1. God fearing, staunch in his faith – My father never let go of Bible reading, praying and attending church. This was instilled in him since his childhood days, by his parents. Later on in life, even on days when he felt frail and weak and didn’t have his usual energy in him, he would still make it a point to get to church. The day before church he would prepare his clothes and keep them ready. He would wake up early morning by 4 AM and bathe and get ready for church. He was very punctual in attending church and would reach half an hour before service started and sit there quietly praying. He never complicated Christianity. He made simple prayers and did what was right and always believed that God was listening to and answering his prayers. He often confessed that nothing could harm him because the Lord was on his side. During his last few years, every morning he would enjoy reading the Bible for hours. He would ask for breakfast only after reading the Bible. I have often felt that it was the word of God, which he honoured so much, that kept him going during his trials and saved him on many occasions. Even the day before he fell sick, due to amnesia he lost his way, he asked a couple of people and still took the wrong route. Miraculously the paper delivery man spotted him and brought him back home on his cycle. After my dad’s retirement, he spent most of his free time listening to Christian songs and enjoyed them. He also kept singing those songs often. My daddy clung to his faith till his last breath. Even on his death bed he kept calling out to God to save him, to take him to be with him and would keep saying Hallelujah. There is no doubt that he is now safe in the arms of Jesus Christ, free from all pain, agony and suffering.
  2. Meek and humble – my daddy never differentiated between the rich and the poor. To him all were equal and he treated everyone with great respect. 3 days ago, after he passed away, as I was conversing with one of my dad’s friends, he mentioned how my father would salute and greet everyone he met along the way with such respect, even the ones who were much younger to him in age, and this very nature was admired by so many who lived around him. Such was my father. He was very humble and down to earth.

  3. Worked hard with sincerity and integrity – From my early childhood days I’ve always watched my father work hard. He had a tough work life. He often worked shifts. While others in his workplace would misuse their privileges my dad would always choose to do what was right, despite the consequences. Even at home I have never seen him idle, but busy doing one thing or the other for our home. He followed a proper routine on a daily basis.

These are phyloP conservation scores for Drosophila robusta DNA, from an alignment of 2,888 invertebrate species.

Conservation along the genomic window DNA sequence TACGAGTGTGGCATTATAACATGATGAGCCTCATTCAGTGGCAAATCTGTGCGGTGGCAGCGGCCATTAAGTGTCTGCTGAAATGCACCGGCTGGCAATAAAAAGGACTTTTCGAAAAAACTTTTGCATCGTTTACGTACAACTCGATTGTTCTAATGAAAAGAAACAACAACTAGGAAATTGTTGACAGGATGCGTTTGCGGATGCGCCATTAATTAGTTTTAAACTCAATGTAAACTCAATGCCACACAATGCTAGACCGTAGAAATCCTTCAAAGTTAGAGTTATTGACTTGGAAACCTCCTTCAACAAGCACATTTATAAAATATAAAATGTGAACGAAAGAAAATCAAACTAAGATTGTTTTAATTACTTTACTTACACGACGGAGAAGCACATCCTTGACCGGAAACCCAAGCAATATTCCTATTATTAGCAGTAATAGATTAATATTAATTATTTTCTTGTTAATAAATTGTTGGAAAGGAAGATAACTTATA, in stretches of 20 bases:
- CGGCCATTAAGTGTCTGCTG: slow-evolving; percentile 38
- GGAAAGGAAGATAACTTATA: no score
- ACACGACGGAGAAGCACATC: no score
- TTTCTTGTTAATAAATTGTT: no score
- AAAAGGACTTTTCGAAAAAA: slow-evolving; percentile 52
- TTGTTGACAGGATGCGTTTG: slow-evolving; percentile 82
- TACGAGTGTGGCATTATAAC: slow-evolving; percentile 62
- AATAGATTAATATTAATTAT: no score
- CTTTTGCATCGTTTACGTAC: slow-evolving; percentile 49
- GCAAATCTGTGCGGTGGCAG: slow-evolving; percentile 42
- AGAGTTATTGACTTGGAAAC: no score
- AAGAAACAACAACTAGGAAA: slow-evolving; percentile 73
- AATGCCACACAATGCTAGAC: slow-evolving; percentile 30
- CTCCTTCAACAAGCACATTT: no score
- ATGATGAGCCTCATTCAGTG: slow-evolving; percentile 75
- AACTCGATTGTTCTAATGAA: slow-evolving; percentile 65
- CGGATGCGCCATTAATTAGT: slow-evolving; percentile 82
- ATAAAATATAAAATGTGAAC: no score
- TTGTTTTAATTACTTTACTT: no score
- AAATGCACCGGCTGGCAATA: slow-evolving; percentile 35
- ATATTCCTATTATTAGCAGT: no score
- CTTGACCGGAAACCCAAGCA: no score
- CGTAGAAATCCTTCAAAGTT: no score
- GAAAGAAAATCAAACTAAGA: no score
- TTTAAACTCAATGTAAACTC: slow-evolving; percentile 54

4. Loved spending time with family – My daddy loved to be around family members and would enjoy spending time chatting away. When we were in Dubai, every year our trips to India began with multiple visits to relatives homes. As much as daddy cared and provided for his own family, he did the same for my mother’s family and treated them as his own. He also developed a special bond with my kids during his 6 month trip to Dubai in 2019 and enjoyed his time with them. Even my kids became extremely attached to him and the day before he left, my kids kept pleading with him “Solomon thatha please don’t leave”. On the day he left he was seen early morning with the Bible in his hand and tears in his eyes. It was a very painful and tearful goodbye indeed.

  5. Hospitable – His hospitality knew no limits. Everyone who has set foot into our home can testify of this attribute of daddy. He loved to welcome people home, even those who paid us surprise visits. Even if there was nothing in stock at home to serve the guests, he would run out to buy something nice to serve. He has never let anyone leave our home with an empty stomach.

  6. Selfless and generous – I hardly remember my daddy buying things for himself. From my childhood days the things he purchased for himself were bare minimal. He never interested himself with luxuries. However, he always made sure he purchased the best for me and mom. He was also very generous in giving. He would help anyone in need and I’ve never seen him turn down anyone who came to him for help.

Truly his absence is a tremendous loss to me, my mother, and our entire family; but we rejoice in the hope that we will be united with him again in mid air when our Lord Jesus Christ comes to take us home. I thank the Lord for blessing me with a wonderful father, my mother with a wonderful husband and our entire family with a loving and God fearing man to lead the family. Amen!